Take the 2-minute tour ×
Unix & Linux Stack Exchange is a question and answer site for users of Linux, FreeBSD and other Un*x-like operating systems.. It's 100% free, no registration required.

I wonder if there is a way to integrate (it's a bit different from mounting, I think) compressed files as directories into the file system?

E.g., one could download a compressed-file.tar.gz to his local hard drive, then do cd compressed-file.tar.gz and run a script from within the compressed folder or do cp some-file .. to extract one of the files.

I know that Btrfs supports compression, but I don't want to change the file system that I have (ext3) to support this feature.

share|improve this question

2 Answers 2

up vote 16 down vote accepted

You can use the command archivemount to mount archives such as .tar.gz.

$ ls
files.tgz    mnt/

$ archivemount files.tgz mnt

$ ls mnt
file1    file2

[... Perform desired read/write operations on the archive via mnt/ ...]

$ umount mnt

[... Any changes are saved to the archive ...]

See the man page for archivemount for more info. It's often times not installed so you'll likely need to install the package. It's also called archivemount. On Fedora 19, for example:

$ sudo yum install archivemount

References

share|improve this answer

You're either talking about a FUSE filesystem (filesystem in userspace - Linus calls them toys) or a custom compiled kernel OR squashfs. Squash is not exactly as you describe - you cannot simply mount a tarball for instance - not with the kernel supported VFS, anyway - but you can certainly mksquash any number of files or directories and mount the resulting archive read-only. You have the choice of xz, lzma, or gz compression. Squash is used all of the time - if you've ever used a live linux image chances are very good it was squashed.

I'll tell you one trick I use with squashfs. I like to create a btrfs image file and use btrfstune -S 1 to make it a seed volume. I then put that image in a squashfs archive. From there I can mount -o loop the image.sfs and from within that mount -o loop the btrfs image.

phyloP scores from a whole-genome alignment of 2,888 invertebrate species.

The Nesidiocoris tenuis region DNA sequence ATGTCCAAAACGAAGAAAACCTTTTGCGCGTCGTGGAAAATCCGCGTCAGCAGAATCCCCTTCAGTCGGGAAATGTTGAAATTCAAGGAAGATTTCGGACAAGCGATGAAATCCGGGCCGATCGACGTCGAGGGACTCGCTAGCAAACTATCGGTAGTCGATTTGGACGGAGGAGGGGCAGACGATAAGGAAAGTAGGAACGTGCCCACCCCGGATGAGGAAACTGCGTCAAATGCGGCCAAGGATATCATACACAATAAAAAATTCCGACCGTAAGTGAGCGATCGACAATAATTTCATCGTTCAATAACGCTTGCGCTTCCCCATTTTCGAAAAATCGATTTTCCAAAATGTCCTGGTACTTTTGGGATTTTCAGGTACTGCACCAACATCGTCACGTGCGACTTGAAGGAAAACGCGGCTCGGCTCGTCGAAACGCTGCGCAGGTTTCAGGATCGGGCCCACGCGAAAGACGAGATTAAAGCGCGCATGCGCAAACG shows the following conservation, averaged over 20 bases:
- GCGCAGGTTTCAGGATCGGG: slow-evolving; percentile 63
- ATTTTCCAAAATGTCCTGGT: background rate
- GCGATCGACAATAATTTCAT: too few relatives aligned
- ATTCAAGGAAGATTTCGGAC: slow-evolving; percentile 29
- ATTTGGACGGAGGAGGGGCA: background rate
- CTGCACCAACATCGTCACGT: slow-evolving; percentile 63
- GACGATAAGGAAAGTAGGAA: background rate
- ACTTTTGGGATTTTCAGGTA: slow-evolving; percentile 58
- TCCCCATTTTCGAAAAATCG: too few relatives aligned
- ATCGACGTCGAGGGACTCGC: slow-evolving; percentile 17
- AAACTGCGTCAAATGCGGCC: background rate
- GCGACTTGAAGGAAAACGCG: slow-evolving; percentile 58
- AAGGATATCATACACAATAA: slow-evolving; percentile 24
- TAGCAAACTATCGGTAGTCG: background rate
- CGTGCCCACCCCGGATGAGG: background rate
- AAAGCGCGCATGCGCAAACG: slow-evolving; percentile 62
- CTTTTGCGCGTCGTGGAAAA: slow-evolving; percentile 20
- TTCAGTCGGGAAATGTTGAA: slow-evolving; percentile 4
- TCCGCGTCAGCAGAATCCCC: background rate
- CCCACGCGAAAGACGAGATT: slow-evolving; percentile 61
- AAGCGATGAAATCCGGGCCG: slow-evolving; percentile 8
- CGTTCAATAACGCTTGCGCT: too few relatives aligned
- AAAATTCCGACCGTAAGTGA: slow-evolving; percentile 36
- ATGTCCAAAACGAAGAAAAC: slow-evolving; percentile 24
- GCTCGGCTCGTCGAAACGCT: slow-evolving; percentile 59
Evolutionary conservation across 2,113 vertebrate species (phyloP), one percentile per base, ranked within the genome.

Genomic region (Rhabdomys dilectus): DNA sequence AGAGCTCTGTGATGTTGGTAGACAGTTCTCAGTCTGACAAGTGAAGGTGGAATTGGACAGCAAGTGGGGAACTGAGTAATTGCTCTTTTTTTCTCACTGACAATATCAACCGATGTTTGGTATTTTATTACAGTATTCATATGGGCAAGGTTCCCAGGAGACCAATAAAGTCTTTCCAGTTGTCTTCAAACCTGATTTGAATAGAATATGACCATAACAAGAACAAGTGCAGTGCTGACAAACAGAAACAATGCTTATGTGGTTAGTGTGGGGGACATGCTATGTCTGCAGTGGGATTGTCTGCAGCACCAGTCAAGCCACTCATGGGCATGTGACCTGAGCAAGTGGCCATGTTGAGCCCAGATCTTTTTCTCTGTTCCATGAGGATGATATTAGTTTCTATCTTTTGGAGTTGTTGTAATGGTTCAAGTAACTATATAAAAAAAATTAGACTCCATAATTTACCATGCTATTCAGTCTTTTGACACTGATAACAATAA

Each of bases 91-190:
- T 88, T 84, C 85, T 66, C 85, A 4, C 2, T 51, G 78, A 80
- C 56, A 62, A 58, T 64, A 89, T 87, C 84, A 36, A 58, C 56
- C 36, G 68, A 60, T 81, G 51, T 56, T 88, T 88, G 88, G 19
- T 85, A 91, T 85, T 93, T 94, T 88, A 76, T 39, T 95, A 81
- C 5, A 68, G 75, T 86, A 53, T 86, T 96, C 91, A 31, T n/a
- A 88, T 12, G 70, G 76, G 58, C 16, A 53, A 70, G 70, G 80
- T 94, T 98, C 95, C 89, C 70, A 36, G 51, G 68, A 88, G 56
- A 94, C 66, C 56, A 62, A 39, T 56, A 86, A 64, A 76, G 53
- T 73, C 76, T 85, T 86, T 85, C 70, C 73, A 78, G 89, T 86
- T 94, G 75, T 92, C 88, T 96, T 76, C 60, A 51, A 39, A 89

The btrfs seed volume will initially mount as read-only - which is to be expected considering that it's contained within a squashed loop mount. But if I then do:

GB_tmp_loop=$(
    fallocate -l $((1024*1024*1024)) /tmp/1GB_tmp.img &&
    losetup -f --show $_
)
btrfs device add "$GB_tmp_loop" "${btrfs_seed=/path/to/btrfs_image_mount}"
umount "$btrfs_seed"
mount -o compress-force=lzo,autodefrag,rw "$GB_tmp_loop" "$btrfs_seed"

Suddenly I'm taking advantage of btrfss copy-on-write functionality and automatic write compression AND squashfss superior compression all in RAM AND in-kernel.

share|improve this answer
    
thank you mikeserv, this is a nice answer and I learned a lot from it, but I accepted the other answer because that one is more to the point. –  Mohsen Apr 5 at 21:22
1  
@Mohsen - I totally understand and I probably would have done the same - it was more to the point. Sometimes the answers we ask for are not the ones we get - and that's probably a good thing, since we're the ones that need to ask in the first place. In any case, I appreciate the comment very much. –  mikeserv Apr 5 at 21:25

Your Answer

 
discard

By posting your answer, you agree to the privacy policy and terms of service.

Not the answer you're looking for? Browse other questions tagged or ask your own question.